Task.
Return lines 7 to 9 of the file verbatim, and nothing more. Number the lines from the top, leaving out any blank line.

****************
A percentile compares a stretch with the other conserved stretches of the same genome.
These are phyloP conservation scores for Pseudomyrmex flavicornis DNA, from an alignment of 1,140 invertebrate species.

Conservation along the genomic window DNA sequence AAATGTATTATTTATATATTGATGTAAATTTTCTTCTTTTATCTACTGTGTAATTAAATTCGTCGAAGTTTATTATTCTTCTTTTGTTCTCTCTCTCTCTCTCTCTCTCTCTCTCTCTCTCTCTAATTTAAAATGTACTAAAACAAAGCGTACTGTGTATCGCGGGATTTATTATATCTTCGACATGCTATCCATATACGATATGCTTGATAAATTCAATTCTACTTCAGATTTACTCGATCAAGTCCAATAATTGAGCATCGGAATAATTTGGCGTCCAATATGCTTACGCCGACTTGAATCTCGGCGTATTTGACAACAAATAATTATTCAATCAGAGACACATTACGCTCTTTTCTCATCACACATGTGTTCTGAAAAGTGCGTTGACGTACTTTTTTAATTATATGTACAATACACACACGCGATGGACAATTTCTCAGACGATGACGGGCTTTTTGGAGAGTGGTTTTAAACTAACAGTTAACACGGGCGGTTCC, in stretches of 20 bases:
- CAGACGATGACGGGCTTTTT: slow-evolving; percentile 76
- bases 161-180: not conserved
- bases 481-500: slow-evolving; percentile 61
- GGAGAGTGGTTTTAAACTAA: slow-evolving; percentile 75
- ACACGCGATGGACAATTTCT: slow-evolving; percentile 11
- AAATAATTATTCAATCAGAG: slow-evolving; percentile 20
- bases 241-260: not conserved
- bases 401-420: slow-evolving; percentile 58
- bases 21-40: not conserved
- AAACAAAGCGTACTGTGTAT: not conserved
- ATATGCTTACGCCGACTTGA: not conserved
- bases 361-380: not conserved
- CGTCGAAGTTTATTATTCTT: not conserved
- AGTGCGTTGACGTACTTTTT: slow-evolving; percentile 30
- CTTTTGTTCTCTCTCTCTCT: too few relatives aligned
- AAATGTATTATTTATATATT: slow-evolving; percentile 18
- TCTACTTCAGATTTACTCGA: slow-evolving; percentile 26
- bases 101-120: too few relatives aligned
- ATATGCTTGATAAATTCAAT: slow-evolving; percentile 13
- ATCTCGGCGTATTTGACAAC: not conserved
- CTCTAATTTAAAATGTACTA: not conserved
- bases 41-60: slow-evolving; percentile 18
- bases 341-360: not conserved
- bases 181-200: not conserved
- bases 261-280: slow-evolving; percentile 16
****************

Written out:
- GGAGAGTGGTTTTAAACTAA: slow-evolving; percentile 75
- ACACGCGATGGACAATTTCT: slow-evolving; percentile 11
- AAATAATTATTCAATCAGAG: slow-evolving; percentile 20